Caution must be taken when one is administering high levels of niacin. Side effects of niacin include hot flashes called niacin flushes. These are acceptable, because they mean that the vitamin is working by opening the arteries.

Niacin and blood pressure can both be regulated if one starts with a supplement of 100 milligrams of niacin per day and increases it by 250 milligrams per week. This can help to lower blood pressure. No more than 750 milligrams of niacin should be taken in one serving. Servings can be broken into several per day.

Many people might not even realize that they have high blood pressure, also known as hypertension. It's necessary to get checked at least once a year by a doctor. Blood pressure is the force of blood from the heart as it travels through arteries. The pressure reading is a result of the force of blood and the condition of the arteries.

Blood pressure is read in millimeters of mercury (mmHg). The top number is the systolic reading, or the pressure created when the heart beats. It is considered high when it is more than 120. The bottom number is the diastolic reading, or the pressure between heartbeats. It is considered high when it is more than 90.

High blood pressure can be a result of many health factors. Left untreated, it can cause stroke, heart attack and kidney failure. High blood pressure can be hereditary or the result of certain medications, drugs, alcohol or illnesses, including obesity. It is also directly related to how much salt and water are in the body, hormone levels and the condition of certain organs, such as the kidneys, nervous system and blood vessels.

The Health Board is dedicated to providing accurate and trustworthy information. We carefully select reputable sources and employ a rigorous fact-checking process to maintain the highest standards. To learn more about our commitment to accuracy, read our editorial process.

Discussion Comments

By anon1006776 — On May 19, 2022

I started taking niacin a couple of days ago and it is raising my blood pressure! I already have high blood pressure and I was hoping it would lower it.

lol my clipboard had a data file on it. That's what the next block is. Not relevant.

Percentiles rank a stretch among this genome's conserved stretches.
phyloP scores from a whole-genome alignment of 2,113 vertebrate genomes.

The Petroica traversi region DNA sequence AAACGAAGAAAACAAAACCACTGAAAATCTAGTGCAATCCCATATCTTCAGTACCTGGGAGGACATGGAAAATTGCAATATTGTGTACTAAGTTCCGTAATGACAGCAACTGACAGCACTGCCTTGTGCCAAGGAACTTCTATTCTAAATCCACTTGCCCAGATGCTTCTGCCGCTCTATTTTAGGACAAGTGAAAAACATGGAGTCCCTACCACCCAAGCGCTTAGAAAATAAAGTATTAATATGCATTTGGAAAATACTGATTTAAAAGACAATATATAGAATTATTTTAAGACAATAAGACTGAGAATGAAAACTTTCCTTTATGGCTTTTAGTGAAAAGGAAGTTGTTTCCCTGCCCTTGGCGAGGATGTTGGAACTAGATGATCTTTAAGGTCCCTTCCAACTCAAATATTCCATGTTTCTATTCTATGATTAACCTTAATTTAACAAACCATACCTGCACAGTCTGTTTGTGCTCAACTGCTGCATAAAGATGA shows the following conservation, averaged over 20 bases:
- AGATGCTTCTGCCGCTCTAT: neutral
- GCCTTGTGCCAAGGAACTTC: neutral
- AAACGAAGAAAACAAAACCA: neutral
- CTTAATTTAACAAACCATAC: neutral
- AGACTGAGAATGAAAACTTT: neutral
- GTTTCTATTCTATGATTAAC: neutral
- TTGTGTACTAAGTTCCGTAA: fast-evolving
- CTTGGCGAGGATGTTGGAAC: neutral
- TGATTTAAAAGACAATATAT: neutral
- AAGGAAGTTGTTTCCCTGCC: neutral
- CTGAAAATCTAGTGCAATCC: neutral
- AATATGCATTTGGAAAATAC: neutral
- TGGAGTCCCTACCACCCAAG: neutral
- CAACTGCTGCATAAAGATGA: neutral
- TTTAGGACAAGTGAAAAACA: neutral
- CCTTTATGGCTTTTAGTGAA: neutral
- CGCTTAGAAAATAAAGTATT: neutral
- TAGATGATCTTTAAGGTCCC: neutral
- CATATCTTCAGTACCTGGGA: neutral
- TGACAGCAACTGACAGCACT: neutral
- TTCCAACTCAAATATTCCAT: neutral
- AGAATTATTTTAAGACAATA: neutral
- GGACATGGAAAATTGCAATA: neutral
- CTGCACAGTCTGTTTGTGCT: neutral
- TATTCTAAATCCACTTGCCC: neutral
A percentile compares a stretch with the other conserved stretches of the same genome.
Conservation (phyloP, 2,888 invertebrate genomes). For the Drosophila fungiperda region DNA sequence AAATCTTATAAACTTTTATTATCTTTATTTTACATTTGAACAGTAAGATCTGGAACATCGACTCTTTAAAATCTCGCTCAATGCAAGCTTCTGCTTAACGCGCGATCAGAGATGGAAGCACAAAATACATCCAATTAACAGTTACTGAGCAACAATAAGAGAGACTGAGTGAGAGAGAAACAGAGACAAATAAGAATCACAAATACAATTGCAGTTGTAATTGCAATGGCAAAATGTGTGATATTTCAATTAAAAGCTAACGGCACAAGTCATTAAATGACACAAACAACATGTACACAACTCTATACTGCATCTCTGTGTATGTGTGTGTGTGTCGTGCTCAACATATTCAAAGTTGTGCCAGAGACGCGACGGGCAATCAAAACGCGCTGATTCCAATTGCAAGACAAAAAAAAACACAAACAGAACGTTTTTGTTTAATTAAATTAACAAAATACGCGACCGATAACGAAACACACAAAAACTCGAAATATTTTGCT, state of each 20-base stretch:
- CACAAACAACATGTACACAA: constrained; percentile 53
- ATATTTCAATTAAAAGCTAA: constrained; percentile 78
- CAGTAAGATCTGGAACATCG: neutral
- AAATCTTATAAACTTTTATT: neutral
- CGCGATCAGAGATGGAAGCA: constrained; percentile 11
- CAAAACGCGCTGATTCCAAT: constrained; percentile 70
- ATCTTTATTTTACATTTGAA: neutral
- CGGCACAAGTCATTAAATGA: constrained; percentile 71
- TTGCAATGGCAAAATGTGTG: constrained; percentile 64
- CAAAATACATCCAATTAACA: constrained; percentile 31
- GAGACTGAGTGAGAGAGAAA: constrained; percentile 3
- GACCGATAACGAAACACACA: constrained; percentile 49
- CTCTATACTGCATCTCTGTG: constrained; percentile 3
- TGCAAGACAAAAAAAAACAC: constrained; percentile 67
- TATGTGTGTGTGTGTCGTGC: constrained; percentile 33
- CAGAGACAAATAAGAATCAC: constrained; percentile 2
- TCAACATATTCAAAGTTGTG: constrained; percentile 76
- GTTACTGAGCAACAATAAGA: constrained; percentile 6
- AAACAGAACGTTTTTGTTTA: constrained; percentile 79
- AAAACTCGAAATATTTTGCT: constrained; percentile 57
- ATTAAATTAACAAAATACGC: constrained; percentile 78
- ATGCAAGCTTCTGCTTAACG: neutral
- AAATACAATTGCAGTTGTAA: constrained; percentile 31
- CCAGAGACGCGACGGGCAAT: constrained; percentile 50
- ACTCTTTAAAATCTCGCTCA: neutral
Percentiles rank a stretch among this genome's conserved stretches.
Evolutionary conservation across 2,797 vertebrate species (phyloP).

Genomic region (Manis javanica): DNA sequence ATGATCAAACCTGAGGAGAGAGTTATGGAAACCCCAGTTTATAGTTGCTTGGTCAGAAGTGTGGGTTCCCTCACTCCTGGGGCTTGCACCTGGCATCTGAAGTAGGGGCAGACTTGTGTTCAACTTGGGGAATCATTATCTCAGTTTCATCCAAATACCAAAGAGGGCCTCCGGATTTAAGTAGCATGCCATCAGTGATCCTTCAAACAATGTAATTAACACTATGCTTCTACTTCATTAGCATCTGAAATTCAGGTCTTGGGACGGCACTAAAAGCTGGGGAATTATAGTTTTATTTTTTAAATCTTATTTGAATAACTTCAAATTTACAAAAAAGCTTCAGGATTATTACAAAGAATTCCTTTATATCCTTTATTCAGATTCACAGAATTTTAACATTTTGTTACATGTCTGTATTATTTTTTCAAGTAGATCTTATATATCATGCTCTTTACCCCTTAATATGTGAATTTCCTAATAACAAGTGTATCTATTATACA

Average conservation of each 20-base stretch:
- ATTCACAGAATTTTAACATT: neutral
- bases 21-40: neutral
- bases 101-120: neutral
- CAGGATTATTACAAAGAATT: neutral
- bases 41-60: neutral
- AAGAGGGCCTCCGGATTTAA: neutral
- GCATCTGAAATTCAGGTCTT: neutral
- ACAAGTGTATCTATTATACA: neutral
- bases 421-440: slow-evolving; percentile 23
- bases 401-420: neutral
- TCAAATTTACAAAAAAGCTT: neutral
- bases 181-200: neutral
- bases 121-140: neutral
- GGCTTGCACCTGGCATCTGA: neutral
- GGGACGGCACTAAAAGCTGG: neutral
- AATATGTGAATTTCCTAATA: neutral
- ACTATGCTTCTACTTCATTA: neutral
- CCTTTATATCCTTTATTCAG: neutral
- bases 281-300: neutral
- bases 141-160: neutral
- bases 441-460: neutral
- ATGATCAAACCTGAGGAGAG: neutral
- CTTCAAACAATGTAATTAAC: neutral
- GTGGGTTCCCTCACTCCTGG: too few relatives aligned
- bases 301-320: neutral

By discographer — On Feb 15, 2015

I was not taking niacin for cholesterol or high blood pressure. I was taking it for muscle issues like twitching. But I experienced the unwanted side effect of lower blood pressure. It would make me dizzy and confused. I had to stop taking them for this reason. Those who have blood pressure on the lower end already should be very careful with these supplements. It's actually best to get niacin naturally from food as those amounts will never cause adverse effects like these.

By fBoyle — On Feb 15, 2015

@stoneMason-- I sure hope you did all this under the supervision of your doctor. It's true that niacin may reduce blood pressure. But I find it dangerous to replace high blood pressure medications with niacin. Moreover, I'm assuming that you are taking fairly high doses of niacin supplements. Prolonged use of niacin and high doses can have adverse effects on the liver and other organs. It's not a good idea to use niacin as a treatment for chronic conditions like these.

It's okay to use niacin as a supplementary treatment in addition to regular treatments if the doctor prescribes and recommends. But no one should be using niacin on whim and no one should be stopping their high blood pressure medications without doctor's orders. Suddenly stopping high blood pressure medications can be very dangerous and can even result in heart attack.

By stoneMason — On Feb 14, 2015

I started taking niacin for cholesterol a few months ago. I also have high blood pressure but wasn't aware that niacin helps with that also. Needless to say, the niacin worked so well that I've actually come off of high blood pressure medication. I check my BP regularly and it's always in the normal range now. It's quite miraculous and I'm so glad for this happy coincidence. Of course, my cholesterol has always improved and the improvement in blood pressure is a natural result of that.

The Health Board, in your inbox

Our latest articles, guides, and more, delivered daily.

The Health Board, in your inbox

Our latest articles, guides, and more, delivered daily.